I agree that she’s right and that writing difference does, often, require attention to “humanity,” but I’d go even further and say that stopping at humanity is a bit limiting in terms of what writing difference is capable of.
Granted, I did my best to keep empathy and humanity top of mind when I wrote the 85-year-old protagonist of my novel Lillian Boxfish Takes a Walk, as well as the gay World War I veteran Charles Whittlesey in this novel. But I believe that it’s possible and even necessary in these Anthropocenic times to write from the perspective not only of other humans who are different but also other beings.
That is why, in Cher Ami and Major Whittlesey, I’ve written across species, doing half the book in the first person perspective of a dead messenger pigeon. This decision posed a huge challenge, but was also a ton of fun because writing across species declares up front how presumptuous an author is being about writing difference.
I am not now nor have I ever been a pigeon, but fiction was the ideal format in which to go big and get weird and in the process to try to call attention not just to a human issue but a planetary one.
In short, writing across species (or even, if you wanted to, writing from the perspective of a place or object or other non-human entity) can not just humanize, but personize all sorts of things, adding to our understanding of the world and how we fit within it.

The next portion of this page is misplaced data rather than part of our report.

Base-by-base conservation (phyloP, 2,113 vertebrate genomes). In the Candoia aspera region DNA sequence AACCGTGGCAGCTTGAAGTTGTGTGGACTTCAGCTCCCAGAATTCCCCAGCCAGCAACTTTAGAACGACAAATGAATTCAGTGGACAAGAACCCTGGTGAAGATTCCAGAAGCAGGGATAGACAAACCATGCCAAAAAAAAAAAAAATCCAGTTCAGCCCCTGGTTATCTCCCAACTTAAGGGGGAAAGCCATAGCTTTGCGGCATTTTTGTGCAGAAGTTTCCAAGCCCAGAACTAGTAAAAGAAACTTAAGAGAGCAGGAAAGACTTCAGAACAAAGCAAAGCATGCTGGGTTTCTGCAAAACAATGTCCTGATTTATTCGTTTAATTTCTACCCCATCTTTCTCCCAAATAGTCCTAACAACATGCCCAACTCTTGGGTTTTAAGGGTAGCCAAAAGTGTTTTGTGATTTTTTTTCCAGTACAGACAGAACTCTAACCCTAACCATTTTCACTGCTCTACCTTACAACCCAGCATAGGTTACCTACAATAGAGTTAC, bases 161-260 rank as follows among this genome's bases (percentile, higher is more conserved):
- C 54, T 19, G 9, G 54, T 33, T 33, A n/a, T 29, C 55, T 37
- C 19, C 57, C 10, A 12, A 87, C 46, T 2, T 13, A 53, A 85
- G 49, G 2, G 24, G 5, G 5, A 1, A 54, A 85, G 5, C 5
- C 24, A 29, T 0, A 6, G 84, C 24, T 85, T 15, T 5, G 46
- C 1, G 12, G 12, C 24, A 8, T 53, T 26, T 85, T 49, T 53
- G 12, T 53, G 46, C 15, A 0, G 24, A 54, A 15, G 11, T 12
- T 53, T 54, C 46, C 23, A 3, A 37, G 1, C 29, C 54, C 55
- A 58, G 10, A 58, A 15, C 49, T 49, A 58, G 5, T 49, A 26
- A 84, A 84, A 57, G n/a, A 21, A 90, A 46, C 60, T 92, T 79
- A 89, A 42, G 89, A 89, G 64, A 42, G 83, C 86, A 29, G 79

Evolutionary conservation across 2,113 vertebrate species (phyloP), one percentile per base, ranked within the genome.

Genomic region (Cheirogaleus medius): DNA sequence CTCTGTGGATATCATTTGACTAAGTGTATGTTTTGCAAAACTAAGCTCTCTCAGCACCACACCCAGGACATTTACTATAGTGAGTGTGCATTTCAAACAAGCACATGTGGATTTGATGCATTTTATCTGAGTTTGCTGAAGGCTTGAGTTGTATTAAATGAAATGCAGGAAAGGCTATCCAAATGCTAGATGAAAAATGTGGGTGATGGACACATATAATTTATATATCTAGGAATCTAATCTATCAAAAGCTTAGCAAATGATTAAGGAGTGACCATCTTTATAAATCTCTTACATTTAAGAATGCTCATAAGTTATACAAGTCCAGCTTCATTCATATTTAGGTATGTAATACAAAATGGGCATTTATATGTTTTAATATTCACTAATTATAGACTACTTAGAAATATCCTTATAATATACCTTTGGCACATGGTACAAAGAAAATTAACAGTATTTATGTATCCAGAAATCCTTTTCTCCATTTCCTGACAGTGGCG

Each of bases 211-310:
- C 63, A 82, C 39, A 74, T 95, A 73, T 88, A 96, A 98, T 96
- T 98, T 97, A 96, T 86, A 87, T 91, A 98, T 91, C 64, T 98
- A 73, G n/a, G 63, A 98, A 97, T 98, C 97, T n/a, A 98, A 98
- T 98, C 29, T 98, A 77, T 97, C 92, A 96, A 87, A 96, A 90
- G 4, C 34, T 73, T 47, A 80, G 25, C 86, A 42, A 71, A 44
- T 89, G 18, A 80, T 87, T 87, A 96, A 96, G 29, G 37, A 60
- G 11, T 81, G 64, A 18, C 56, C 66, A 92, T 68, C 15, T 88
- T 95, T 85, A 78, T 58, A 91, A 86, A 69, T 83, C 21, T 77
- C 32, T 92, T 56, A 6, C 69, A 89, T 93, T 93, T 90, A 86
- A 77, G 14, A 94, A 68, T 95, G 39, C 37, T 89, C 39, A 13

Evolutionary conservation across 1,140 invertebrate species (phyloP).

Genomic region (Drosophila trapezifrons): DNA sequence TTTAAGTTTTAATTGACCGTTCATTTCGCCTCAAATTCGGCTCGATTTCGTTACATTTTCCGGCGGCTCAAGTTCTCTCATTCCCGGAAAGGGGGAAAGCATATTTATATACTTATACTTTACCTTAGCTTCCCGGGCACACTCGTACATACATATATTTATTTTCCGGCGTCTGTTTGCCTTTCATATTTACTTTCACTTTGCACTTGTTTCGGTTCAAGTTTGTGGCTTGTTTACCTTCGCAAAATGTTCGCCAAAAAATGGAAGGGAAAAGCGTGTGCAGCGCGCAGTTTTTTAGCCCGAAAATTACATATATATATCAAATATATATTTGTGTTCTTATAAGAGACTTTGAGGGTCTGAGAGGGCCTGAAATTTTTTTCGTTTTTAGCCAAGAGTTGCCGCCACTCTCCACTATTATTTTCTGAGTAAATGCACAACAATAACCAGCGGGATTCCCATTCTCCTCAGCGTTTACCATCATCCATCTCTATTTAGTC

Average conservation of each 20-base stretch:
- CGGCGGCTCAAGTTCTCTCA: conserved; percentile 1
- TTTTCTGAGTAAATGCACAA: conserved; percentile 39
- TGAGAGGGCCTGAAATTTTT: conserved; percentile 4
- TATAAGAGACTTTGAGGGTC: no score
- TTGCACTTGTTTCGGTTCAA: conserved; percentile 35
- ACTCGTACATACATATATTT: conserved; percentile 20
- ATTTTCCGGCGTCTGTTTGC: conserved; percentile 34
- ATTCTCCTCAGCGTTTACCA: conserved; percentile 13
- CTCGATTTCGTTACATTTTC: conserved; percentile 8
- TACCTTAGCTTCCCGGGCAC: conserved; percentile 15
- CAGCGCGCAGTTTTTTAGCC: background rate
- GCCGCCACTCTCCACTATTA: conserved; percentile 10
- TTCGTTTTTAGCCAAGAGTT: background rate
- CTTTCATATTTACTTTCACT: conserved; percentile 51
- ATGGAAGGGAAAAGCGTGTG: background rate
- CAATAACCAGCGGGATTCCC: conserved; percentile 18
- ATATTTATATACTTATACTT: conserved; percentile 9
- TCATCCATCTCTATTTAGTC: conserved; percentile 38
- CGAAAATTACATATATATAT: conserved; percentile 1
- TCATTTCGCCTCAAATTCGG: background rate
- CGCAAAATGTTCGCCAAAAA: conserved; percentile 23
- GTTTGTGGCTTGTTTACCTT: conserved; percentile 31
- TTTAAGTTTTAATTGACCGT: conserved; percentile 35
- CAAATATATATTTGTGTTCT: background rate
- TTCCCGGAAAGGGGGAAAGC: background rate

Q: What do you think the novel says about war, and what do you hope readers take away from the story?
A: It can be hard to write an anti-war book because the peril of glamorizing or romanticizing combat and heroism is ever-present. As Cher Ami herself says:
Events that should have been singular and era-defining became commonplace, like an ancient stone bridge blown up, or a church collapsed by the tremor of the guns, or a cedar tree that had stood for four centuries splintered to kindling by a shell. Men’s bodies sustained the same damage, but this ceased to be worthy of remark.
But if I were to narrate all this to the Smithsonian’s visitors, I fear it would fail in its intended effect. I’d be making war sound interesting—or, even worse, sublime. Humans can read glory into the most abhorrent circumstances. They believe that stories help them understand, but in fact they often merely help them pay attention. The idea that the war can be known by way of a few representative accounts of heroism and misery is a falsehood.
I hope I haven’t made war sound anything other than an awful folly that can and should be avoided. Nobody wins a war; everyone loses.
Q: What are you working on now?
A: My latest project, still in relatively early stages, is another historical novel about a once famous and now mostly forgotten figure, this time, a brilliant silent film star from the 1910s and 1920s. She’s a hilarious comedian and my favorite early motion picture actress.
Q: Anything else we should know?
A: Yes! People didn’t start calling pigeons “rats with wings” until this false idea was popularized in the 1980 movie Stardust Memories; pigeons are actually quite clean and not at all disease-ridden. They’re remarkably intelligent and affectionate birds and I hope this book helps people see them with new eyes.
--Interview with Deborah Kalb. Here's a previous Q&A with Kathleen Rooney.